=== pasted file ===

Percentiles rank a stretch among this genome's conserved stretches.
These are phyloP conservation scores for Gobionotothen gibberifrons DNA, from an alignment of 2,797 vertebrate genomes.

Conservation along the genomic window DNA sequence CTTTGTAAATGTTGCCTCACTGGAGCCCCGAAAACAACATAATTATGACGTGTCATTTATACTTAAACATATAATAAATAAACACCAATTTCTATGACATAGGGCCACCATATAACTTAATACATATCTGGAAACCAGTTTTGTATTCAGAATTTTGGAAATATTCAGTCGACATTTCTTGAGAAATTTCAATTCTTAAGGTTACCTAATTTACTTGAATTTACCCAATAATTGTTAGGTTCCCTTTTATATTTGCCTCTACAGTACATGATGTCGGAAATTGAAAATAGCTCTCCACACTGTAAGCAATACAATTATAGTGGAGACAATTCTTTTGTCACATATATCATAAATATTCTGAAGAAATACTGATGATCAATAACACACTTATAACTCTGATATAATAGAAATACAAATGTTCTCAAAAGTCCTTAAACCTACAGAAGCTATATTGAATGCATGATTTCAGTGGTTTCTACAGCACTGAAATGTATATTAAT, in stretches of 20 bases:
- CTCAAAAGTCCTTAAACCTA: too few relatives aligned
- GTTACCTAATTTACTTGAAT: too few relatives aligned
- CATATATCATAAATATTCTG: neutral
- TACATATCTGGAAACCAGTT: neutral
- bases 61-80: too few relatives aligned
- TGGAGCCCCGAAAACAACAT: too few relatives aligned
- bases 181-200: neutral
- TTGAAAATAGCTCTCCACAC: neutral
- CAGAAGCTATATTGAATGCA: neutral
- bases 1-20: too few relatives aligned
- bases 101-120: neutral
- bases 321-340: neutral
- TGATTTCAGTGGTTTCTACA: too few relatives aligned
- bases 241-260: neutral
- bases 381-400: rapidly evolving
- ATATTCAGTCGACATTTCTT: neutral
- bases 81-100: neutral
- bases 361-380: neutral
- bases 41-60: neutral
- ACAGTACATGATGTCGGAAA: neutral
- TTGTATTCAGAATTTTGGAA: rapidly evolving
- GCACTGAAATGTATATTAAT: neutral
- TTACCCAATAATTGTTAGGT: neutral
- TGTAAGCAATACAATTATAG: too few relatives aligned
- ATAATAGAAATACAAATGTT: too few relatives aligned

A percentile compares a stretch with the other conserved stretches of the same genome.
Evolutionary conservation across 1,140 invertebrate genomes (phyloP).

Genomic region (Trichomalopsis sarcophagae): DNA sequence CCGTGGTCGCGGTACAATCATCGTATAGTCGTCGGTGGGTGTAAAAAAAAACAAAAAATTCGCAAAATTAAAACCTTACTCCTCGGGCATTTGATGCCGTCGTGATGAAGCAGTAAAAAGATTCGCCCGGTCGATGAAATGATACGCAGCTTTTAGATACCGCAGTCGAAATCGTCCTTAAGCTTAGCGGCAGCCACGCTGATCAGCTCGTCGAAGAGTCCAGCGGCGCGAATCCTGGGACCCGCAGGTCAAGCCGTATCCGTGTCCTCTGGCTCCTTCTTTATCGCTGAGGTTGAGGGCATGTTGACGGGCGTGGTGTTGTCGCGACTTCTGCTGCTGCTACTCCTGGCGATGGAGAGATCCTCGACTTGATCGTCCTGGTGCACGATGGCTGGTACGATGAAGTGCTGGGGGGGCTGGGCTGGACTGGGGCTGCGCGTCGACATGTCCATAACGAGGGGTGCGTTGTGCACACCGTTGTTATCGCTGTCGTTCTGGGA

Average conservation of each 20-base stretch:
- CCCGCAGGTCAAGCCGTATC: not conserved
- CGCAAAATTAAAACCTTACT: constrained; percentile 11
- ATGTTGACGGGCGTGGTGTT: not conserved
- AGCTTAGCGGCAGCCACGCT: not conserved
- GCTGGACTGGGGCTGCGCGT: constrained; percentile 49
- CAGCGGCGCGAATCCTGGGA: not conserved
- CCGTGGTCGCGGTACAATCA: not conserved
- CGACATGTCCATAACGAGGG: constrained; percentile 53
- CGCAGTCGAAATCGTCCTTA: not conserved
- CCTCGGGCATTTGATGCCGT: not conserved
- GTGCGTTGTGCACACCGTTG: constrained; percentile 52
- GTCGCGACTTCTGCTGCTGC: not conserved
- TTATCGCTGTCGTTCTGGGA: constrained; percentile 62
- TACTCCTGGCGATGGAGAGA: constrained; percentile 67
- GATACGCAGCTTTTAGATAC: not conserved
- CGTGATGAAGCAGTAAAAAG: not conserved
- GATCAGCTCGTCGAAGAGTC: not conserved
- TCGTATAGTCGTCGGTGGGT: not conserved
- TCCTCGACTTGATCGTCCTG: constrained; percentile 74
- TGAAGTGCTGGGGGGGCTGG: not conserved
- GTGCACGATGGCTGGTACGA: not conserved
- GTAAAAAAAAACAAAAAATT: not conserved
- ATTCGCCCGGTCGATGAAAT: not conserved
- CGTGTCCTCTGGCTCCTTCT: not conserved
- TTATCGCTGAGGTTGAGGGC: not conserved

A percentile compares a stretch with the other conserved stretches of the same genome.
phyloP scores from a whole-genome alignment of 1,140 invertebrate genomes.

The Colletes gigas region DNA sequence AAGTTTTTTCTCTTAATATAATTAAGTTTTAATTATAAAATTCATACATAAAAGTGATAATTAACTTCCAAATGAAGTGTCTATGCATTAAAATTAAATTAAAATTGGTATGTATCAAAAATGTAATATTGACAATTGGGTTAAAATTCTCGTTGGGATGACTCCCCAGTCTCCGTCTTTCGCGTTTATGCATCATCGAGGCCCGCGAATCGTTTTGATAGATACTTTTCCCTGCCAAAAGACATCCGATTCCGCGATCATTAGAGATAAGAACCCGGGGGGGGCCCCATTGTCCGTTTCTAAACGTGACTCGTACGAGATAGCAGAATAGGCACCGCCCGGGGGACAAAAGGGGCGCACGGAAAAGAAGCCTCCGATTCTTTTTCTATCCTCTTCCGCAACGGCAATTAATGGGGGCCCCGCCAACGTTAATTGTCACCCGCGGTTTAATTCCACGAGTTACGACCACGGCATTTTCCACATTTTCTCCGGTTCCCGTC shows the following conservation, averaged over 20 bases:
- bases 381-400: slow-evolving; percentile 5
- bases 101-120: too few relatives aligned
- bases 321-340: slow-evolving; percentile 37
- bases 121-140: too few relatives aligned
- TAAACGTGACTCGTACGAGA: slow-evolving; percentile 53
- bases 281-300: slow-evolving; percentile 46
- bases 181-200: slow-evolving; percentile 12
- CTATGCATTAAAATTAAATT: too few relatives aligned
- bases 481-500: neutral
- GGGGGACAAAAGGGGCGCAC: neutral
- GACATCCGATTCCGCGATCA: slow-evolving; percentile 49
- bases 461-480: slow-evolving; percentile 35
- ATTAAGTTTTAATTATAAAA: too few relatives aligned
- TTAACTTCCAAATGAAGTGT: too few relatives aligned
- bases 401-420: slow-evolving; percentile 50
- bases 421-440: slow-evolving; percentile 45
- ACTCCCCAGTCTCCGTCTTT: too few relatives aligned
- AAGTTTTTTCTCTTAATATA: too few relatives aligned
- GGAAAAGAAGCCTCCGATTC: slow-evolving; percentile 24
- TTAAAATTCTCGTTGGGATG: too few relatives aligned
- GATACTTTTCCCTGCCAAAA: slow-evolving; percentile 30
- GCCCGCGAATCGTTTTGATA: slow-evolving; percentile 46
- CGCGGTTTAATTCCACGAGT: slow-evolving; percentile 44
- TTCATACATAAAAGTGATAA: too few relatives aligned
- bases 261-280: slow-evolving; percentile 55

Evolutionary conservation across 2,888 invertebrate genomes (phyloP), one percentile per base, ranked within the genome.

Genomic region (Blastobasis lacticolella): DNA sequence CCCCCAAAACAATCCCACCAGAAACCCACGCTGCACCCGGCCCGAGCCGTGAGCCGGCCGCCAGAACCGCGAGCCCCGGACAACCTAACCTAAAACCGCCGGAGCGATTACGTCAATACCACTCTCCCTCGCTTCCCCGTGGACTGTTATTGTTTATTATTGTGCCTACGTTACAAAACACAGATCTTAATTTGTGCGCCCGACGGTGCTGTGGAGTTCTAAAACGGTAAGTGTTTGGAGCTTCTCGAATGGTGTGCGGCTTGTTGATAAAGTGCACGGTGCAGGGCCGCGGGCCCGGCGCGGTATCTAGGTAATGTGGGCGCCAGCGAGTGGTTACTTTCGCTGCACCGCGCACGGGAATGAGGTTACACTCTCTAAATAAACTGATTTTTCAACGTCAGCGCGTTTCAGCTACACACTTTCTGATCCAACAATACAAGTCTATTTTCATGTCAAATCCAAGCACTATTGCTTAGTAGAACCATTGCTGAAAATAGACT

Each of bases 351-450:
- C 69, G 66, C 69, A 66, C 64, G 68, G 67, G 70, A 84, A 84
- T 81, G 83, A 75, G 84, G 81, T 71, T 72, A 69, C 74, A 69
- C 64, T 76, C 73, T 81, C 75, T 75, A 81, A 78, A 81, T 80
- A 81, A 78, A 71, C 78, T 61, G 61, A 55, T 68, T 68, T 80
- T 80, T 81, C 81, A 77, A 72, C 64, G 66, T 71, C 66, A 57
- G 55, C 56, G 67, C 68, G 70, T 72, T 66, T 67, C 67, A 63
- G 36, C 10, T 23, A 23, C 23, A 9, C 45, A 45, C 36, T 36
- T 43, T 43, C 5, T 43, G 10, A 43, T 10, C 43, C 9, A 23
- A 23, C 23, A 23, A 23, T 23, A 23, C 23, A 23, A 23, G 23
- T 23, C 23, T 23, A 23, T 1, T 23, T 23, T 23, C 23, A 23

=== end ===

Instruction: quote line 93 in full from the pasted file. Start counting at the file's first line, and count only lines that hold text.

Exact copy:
- T 80, T 81, C 81, A 77, A 72, C 64, G 66, T 71, C 66, A 57